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Shortfall in marijuana sales tax revenue in Colorado will impact Aurora homeless

Shortfall in marijuana sales tax revenue will impact Aurora homeless
Shortfall in marijuana sales tax revenue will impact Aurora homeless 02:11

A shortfall in cannabis sales could impact programs for the unhoused in Aurora.

Part of the city's marijuana sales tax revenue is used to fund homeless services. According to the city of Aurora, marijuana funds available to homelessness services agencies dropped from $3.9 million for 2023 to $1.4 million to 2024. 

Earlier this year, the City of Aurora took grant applications for programs serving homeless residents.  

The city received 25 grant applications for a total of $5,297,630.  

The city only has $1,953,088 available.  

Anna Miller with Mile High Behavioral Healthcare says 75% of their funding comes from the City of Aurora. MHBHC offers food and housing support to thousands in the Denver Metro area through the Comitis Crisis Center and Aurora Day Resource Center. 

Their hit from the tax shortfall will be significant.  

"Food is one big thing that we're being told won't be covered. Another is our street outreach team. They go throughout the city of Aurora to encampments, and help folks with basic human needs like water, food, and clothing," said Miller.  

In 2024, MHBHC will receive $963,000. In 2023, they received close to $2.4 million. 

The budget shortfall will not only reduce services for people experiencing homelessness, but Miller says it would affect staffing at MHBHC as well. 

On our coldest days, MHBHC's Aurora Day Resource Center serves 200 people at a time.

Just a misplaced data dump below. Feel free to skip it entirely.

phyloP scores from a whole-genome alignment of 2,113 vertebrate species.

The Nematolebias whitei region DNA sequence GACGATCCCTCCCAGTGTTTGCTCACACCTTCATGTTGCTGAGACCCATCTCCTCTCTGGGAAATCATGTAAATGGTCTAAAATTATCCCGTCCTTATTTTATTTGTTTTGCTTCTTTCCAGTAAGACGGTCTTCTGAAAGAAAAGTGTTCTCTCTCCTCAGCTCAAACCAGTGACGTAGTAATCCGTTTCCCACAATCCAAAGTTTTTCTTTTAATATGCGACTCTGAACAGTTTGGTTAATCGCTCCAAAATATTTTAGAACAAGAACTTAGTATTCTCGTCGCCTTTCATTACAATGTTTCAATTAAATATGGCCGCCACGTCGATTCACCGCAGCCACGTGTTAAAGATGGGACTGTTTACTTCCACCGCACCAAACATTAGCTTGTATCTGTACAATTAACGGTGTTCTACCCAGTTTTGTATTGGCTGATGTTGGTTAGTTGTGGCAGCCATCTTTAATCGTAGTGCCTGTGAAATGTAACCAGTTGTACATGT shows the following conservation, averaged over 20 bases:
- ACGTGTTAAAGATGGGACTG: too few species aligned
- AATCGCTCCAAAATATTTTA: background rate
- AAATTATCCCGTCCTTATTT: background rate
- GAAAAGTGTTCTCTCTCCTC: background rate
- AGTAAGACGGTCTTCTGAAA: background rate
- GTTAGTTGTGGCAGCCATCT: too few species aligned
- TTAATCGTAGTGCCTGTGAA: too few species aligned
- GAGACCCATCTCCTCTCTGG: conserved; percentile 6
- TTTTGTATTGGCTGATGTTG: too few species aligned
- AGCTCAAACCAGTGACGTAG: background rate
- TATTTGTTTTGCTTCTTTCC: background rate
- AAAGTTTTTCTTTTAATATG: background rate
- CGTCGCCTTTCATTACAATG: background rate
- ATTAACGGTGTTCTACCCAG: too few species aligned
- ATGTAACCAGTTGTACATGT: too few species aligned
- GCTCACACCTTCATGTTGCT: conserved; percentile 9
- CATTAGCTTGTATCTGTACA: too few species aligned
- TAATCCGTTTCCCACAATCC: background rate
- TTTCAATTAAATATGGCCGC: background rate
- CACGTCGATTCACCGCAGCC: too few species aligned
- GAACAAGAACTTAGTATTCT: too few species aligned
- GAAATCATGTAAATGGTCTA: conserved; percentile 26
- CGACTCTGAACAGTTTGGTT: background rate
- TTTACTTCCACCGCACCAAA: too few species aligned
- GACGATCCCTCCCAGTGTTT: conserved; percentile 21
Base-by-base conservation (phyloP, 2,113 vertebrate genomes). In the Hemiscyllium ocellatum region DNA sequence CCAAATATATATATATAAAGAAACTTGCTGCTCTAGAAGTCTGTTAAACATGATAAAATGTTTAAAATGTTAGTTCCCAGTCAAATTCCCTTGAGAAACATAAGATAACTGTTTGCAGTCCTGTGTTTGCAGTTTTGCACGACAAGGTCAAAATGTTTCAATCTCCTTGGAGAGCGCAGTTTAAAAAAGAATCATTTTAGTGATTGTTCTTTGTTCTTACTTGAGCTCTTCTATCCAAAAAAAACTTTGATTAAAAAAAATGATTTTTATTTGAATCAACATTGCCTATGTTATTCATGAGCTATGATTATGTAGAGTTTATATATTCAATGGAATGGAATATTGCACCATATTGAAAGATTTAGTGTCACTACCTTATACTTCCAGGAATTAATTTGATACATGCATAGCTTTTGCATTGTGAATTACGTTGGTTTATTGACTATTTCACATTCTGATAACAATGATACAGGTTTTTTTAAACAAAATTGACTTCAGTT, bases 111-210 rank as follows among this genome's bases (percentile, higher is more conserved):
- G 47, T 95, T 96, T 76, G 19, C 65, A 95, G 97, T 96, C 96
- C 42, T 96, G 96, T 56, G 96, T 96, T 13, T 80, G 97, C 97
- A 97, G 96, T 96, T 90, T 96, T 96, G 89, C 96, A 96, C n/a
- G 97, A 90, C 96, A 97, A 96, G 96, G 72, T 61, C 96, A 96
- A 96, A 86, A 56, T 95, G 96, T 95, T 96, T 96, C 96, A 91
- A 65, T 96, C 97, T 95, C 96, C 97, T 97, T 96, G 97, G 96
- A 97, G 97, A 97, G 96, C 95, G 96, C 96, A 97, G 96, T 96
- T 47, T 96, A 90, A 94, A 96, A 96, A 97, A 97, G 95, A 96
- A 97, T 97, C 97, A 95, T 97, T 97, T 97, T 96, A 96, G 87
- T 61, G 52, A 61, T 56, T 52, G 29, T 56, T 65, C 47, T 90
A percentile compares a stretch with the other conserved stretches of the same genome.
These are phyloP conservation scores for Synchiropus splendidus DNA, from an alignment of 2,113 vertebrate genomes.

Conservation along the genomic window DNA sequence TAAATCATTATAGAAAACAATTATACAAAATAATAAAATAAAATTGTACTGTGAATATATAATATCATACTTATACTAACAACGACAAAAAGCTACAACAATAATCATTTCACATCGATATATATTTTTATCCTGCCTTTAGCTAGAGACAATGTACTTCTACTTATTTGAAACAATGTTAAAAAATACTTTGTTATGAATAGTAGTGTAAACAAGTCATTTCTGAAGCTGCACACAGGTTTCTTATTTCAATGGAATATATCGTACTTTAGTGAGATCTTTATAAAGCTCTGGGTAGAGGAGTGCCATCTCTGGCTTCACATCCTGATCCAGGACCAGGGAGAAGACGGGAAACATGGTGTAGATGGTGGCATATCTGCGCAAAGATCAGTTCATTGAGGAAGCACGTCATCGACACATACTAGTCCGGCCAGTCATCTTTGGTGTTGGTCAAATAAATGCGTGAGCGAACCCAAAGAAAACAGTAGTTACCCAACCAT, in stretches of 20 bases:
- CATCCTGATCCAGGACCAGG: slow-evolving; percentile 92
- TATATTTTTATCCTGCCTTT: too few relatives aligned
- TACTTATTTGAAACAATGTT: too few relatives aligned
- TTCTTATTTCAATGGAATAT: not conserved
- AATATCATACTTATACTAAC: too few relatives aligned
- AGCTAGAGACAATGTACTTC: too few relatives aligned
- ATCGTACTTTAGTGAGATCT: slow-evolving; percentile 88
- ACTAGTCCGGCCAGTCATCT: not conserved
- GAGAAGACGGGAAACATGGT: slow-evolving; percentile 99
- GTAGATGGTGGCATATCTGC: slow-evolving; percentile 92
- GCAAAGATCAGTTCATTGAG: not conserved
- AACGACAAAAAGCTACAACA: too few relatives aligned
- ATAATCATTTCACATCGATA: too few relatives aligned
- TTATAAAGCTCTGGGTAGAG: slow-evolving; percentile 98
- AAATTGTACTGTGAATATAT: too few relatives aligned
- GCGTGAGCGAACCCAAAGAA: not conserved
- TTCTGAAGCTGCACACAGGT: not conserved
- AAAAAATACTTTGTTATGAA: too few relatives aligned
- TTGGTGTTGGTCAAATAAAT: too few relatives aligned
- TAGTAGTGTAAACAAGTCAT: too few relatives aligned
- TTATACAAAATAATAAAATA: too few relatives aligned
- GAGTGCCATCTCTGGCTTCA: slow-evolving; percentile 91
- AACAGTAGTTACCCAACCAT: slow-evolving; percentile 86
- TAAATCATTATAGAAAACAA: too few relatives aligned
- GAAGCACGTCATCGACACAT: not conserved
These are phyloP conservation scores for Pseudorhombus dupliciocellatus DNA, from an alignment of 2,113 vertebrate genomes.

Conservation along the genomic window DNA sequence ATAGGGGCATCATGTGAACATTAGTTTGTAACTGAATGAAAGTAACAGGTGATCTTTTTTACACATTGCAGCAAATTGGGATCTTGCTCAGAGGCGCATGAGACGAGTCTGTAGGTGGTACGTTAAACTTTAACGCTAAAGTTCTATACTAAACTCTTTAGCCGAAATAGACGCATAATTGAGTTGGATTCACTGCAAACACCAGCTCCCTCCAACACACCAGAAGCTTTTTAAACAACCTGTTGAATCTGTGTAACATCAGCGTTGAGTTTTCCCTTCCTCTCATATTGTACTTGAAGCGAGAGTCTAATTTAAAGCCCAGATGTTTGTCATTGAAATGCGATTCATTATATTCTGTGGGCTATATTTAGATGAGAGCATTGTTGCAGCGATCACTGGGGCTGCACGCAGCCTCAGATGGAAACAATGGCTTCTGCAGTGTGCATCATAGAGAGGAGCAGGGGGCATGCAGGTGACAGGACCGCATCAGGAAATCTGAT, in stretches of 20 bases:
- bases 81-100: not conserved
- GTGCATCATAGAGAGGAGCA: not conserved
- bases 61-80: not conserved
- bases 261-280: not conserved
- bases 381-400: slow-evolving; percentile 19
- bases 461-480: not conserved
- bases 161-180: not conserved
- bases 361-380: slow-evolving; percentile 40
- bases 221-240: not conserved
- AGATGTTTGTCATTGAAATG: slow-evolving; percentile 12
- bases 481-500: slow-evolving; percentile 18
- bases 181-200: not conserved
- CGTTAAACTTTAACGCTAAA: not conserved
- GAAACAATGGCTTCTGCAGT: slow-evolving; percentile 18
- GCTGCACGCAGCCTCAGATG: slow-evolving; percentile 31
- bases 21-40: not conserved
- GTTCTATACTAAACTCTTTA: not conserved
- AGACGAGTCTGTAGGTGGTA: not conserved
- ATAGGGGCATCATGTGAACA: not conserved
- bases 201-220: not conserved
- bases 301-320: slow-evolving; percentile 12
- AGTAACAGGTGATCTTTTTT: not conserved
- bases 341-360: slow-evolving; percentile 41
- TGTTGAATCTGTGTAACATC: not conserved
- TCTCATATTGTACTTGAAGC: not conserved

With the projected funding, Miller says it'll drop to about 20.  

"The city is trying to lessen encampments. But with a reduction in services, it's going to increase encampments because folks won't have anywhere to go," said Miller. 

Amber Drake-McGurik and her three children receive temporary housing and food at the Comitis Crisis Center. Comitis offers a variety of programs supporting veterans, individuals, couples, and families.  

"If we have no funding, it's not just single people outside in the cold. It's families outside," said Drake-McGurik. "If you take away this place, you take away our comfort, shelter, our safety."  

City leaders discussed how to manage the shortfall during a council study session on Monday.  

Councilmember Allison Coombs suggested looking for extra money in the general fund to close the shortfall. Some councilmembers say agencies need to fundraise and shouldn't rely on marijuana tax revenue.  

"We are prioritizing emergency services and lifesaving services for funding this year, things that are getting people out of the cold weather as much as possible. We are funding those at the highest levels," said Emma Knight, Aurora's manager of Homeless Programs. 

Some council members want to wait until next year to decide on funding, but others say that makes it difficult for shelters to plan. 

"We are encouraging agencies to apply elsewhere as much as possible. We're always happy to provide letters of support and we've done that with several agencies already," said Knight.  

The council voted to move forward with the recommended budget. The city will vote on the budget at the next council meeting.  

Marijuana sales statewide are down. In the first four months of 2022, the state collected just $117 million in comparison to $143 million in the equivalent period the previous year.

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